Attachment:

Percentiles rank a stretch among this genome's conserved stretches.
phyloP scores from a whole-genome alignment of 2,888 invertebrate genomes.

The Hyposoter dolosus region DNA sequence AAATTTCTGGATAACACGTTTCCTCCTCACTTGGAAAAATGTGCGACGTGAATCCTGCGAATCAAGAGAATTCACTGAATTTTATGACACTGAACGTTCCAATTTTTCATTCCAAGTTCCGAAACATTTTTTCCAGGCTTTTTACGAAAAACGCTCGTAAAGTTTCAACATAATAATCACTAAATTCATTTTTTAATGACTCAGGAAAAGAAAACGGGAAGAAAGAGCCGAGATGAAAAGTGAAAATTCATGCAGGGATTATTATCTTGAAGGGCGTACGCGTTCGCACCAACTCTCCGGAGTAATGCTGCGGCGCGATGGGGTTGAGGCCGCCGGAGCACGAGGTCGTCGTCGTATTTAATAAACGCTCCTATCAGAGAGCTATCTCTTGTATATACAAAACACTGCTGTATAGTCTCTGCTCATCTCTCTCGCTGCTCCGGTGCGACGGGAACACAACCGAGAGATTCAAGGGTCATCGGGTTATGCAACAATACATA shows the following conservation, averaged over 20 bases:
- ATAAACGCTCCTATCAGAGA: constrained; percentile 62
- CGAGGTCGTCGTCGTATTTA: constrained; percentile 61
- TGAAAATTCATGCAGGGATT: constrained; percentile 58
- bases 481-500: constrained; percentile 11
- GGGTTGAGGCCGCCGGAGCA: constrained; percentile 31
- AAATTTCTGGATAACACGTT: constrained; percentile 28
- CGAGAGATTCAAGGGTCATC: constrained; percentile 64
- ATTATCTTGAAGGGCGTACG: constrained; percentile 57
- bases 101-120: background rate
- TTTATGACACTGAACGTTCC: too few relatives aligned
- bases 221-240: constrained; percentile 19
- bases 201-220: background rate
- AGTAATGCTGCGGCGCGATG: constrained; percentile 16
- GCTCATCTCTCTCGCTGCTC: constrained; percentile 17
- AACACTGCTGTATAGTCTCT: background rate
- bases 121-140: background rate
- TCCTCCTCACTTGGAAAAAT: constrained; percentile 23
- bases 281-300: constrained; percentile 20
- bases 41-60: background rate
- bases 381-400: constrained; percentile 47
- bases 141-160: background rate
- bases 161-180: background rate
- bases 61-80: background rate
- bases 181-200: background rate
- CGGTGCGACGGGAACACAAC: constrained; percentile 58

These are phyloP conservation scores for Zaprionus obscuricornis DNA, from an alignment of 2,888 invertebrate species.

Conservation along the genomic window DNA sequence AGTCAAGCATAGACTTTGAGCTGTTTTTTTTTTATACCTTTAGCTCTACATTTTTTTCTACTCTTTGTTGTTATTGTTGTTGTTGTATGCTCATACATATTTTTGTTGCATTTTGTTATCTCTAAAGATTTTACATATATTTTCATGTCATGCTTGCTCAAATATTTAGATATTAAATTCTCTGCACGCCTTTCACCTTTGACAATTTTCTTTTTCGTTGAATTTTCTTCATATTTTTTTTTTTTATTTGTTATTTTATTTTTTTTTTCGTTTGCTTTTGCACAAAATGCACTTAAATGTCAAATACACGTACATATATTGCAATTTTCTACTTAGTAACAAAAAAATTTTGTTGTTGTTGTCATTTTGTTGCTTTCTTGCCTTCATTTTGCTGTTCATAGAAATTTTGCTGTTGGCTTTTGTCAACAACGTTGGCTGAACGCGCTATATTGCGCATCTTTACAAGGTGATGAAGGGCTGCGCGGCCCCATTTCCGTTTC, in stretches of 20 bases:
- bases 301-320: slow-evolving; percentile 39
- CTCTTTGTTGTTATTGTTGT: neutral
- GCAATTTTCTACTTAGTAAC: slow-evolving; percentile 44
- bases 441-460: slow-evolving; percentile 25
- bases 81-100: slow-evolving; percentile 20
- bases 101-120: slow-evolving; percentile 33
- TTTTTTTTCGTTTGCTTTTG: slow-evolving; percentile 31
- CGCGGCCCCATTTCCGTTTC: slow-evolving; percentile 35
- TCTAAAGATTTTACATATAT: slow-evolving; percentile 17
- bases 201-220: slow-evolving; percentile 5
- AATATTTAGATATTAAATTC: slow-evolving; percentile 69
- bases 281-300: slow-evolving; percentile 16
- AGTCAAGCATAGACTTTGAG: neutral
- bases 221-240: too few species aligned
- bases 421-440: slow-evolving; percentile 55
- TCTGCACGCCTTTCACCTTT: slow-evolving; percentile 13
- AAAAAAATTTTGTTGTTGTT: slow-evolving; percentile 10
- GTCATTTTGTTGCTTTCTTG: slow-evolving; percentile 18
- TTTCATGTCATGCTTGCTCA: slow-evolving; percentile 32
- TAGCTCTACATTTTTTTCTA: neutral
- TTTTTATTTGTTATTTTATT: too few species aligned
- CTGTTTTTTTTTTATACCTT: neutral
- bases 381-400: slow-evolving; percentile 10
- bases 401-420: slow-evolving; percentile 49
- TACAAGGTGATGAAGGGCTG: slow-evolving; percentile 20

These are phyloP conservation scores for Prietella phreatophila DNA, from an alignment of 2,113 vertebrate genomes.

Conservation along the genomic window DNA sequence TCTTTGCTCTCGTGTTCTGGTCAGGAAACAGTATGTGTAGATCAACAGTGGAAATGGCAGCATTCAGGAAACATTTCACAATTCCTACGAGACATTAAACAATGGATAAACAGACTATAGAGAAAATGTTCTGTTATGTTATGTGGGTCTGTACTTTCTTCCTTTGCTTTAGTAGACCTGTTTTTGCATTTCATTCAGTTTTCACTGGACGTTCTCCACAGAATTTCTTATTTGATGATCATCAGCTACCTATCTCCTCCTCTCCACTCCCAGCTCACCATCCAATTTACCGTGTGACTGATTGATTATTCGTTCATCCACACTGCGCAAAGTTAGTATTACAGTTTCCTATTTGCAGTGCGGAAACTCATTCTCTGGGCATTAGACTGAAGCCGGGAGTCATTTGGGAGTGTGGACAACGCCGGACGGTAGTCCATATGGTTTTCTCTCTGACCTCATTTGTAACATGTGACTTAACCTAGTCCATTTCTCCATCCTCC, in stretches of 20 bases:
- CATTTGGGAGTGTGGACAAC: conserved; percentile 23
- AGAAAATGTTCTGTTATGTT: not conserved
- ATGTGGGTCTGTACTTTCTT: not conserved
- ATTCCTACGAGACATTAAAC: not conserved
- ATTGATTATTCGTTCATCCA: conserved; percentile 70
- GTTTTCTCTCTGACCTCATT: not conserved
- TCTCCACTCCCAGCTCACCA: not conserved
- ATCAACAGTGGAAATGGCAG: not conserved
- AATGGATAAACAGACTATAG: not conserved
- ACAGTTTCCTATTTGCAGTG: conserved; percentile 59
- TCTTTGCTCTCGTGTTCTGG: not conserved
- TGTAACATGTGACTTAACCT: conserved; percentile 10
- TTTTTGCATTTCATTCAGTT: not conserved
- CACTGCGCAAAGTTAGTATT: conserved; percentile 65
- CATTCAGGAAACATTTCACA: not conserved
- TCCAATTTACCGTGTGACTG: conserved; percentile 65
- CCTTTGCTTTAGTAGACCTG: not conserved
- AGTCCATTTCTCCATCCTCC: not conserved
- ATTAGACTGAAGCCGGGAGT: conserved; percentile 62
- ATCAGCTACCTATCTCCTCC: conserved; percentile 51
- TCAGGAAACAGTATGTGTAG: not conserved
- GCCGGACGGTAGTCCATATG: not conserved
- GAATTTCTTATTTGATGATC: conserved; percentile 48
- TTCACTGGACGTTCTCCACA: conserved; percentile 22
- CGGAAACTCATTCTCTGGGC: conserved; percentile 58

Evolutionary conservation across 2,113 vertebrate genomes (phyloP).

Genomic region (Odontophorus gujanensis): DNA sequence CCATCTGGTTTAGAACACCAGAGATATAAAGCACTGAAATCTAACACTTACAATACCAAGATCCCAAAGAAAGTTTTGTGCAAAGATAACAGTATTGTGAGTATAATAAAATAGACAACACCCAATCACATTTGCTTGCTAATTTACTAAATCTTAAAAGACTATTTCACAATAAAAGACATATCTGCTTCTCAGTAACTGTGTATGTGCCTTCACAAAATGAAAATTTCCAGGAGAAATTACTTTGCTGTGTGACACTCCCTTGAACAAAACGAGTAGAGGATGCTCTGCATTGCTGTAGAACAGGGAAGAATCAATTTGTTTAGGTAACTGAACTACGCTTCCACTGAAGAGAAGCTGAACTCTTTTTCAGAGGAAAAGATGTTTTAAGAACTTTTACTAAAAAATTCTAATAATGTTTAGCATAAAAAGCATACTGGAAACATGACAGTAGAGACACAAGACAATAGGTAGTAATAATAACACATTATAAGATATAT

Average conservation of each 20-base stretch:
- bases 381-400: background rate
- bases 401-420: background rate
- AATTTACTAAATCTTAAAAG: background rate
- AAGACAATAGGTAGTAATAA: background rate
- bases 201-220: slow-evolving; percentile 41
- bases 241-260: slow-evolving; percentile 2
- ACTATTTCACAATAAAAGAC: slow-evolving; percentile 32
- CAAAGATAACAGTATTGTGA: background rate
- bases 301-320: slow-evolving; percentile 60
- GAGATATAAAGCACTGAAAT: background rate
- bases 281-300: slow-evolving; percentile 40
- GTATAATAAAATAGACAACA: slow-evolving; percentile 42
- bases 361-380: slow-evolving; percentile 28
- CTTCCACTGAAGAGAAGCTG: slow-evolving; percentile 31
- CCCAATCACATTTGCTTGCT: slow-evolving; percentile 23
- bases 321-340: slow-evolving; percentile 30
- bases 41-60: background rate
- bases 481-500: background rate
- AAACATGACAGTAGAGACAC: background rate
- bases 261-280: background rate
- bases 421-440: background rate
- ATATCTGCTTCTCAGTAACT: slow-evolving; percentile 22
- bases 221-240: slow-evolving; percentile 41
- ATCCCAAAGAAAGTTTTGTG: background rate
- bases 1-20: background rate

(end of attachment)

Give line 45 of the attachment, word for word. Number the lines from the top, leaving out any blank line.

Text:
- bases 421-440: slow-evolving; percentile 55